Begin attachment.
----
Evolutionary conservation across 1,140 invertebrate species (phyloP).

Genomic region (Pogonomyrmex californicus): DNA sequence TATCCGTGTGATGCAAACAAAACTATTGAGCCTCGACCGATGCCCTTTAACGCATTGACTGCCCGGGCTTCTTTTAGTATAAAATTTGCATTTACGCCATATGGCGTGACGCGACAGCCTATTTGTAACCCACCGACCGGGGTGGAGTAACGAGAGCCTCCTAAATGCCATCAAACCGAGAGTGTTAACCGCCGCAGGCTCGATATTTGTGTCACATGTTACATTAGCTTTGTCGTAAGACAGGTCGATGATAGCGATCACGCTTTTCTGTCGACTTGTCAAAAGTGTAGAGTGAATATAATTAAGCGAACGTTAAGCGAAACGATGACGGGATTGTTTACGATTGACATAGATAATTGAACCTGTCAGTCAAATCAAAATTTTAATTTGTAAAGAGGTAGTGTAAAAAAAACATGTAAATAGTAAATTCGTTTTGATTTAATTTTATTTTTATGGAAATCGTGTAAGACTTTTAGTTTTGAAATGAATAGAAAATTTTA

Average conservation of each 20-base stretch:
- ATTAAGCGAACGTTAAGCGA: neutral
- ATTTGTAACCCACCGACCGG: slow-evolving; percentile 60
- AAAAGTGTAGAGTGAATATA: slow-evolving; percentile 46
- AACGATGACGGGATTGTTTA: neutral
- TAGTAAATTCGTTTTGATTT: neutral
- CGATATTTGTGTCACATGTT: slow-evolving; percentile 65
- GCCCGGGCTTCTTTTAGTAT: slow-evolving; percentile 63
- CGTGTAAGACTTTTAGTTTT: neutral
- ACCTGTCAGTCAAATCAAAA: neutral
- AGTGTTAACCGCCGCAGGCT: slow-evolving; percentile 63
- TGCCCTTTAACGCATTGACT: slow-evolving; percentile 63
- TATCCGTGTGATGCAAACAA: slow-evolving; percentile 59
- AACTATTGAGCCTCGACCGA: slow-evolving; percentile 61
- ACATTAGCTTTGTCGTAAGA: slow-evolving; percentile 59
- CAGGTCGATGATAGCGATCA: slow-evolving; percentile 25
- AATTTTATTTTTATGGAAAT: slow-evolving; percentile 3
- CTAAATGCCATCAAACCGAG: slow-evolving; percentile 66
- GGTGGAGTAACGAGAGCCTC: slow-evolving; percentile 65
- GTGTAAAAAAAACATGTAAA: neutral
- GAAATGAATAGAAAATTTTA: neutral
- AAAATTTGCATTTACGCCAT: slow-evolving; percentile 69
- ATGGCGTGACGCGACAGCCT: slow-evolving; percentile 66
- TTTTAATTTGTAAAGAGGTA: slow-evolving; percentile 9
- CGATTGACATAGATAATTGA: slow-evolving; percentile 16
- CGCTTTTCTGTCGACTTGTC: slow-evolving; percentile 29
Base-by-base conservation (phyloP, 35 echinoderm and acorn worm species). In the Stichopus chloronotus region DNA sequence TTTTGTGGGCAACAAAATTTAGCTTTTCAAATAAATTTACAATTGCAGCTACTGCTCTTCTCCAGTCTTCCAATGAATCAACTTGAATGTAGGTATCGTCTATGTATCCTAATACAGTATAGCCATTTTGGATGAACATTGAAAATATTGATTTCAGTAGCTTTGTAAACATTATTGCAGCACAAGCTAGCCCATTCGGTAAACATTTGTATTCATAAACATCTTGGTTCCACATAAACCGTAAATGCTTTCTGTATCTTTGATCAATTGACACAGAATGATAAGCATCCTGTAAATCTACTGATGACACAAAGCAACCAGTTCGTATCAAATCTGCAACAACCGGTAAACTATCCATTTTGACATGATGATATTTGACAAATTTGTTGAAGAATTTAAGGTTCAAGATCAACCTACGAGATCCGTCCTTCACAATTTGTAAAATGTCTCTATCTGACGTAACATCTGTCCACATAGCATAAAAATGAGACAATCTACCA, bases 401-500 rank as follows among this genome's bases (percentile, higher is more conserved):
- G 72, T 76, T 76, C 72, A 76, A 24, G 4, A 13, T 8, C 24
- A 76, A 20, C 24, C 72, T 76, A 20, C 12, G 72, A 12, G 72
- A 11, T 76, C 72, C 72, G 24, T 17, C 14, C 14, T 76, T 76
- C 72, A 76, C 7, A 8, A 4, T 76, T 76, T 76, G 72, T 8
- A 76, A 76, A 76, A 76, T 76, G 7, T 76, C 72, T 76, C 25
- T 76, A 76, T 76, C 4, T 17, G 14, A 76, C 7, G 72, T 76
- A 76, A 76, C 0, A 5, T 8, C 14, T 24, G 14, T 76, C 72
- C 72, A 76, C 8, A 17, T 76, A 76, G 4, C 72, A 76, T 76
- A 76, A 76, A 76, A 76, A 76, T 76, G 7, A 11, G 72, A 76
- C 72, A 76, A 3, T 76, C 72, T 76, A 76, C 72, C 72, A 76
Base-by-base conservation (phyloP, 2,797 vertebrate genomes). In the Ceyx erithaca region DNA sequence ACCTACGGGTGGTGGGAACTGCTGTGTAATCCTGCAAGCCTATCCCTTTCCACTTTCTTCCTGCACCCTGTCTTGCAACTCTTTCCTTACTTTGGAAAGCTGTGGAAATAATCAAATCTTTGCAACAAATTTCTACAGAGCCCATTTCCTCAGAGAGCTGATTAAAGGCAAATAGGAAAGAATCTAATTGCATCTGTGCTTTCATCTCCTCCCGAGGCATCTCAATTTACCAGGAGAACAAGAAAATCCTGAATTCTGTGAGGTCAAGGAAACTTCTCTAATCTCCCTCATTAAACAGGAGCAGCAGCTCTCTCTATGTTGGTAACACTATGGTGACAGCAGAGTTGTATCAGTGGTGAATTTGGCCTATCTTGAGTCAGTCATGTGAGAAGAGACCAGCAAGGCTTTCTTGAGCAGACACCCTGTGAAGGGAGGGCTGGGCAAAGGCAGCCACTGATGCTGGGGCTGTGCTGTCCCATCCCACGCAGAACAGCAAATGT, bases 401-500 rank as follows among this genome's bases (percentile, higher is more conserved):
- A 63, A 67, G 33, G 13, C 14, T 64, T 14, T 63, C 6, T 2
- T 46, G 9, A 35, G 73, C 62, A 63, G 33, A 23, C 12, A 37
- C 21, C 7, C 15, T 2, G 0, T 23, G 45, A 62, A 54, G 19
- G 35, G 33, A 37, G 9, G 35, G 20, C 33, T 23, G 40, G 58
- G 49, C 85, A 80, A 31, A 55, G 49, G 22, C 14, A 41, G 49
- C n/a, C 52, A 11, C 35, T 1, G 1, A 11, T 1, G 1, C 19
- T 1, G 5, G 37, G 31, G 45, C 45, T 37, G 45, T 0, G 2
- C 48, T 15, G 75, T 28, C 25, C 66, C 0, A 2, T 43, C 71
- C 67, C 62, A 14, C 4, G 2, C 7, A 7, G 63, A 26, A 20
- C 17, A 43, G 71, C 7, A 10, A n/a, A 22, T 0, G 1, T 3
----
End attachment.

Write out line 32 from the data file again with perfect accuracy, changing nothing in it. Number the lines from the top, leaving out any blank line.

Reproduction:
- A 11, T 76, C 72, C 72, G 24, T 17, C 14, C 14, T 76, T 76